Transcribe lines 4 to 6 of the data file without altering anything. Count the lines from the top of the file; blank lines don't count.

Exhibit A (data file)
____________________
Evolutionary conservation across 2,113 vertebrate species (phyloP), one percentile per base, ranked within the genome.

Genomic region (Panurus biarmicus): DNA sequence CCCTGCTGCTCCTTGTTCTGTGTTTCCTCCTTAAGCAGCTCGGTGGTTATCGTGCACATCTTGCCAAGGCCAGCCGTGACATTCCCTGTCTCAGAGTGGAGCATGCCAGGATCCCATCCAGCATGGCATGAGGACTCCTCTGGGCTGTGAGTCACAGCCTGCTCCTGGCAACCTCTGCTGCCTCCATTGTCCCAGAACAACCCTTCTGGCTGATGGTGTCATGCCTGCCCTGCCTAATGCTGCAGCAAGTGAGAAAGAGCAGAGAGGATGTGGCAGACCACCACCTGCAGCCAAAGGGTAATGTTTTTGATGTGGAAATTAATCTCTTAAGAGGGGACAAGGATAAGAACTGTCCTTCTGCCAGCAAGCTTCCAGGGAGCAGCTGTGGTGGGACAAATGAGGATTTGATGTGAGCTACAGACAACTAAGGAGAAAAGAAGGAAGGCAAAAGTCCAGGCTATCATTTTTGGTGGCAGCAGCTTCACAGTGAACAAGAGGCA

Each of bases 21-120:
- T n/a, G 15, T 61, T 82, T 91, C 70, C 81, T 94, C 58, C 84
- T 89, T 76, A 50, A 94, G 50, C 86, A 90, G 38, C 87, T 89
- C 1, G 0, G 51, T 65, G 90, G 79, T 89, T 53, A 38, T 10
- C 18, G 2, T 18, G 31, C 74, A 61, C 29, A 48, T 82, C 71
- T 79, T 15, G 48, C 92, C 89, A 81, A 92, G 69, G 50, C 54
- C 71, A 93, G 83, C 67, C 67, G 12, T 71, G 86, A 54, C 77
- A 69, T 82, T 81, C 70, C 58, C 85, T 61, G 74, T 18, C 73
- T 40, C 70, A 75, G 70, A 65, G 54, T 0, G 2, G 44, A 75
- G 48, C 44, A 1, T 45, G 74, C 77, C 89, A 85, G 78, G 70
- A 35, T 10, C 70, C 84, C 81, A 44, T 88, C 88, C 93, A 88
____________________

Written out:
- T n/a, G 15, T 61, T 82, T 91, C 70, C 81, T 94, C 58, C 84
- T 89, T 76, A 50, A 94, G 50, C 86, A 90, G 38, C 87, T 89
- C 1, G 0, G 51, T 65, G 90, G 79, T 89, T 53, A 38, T 10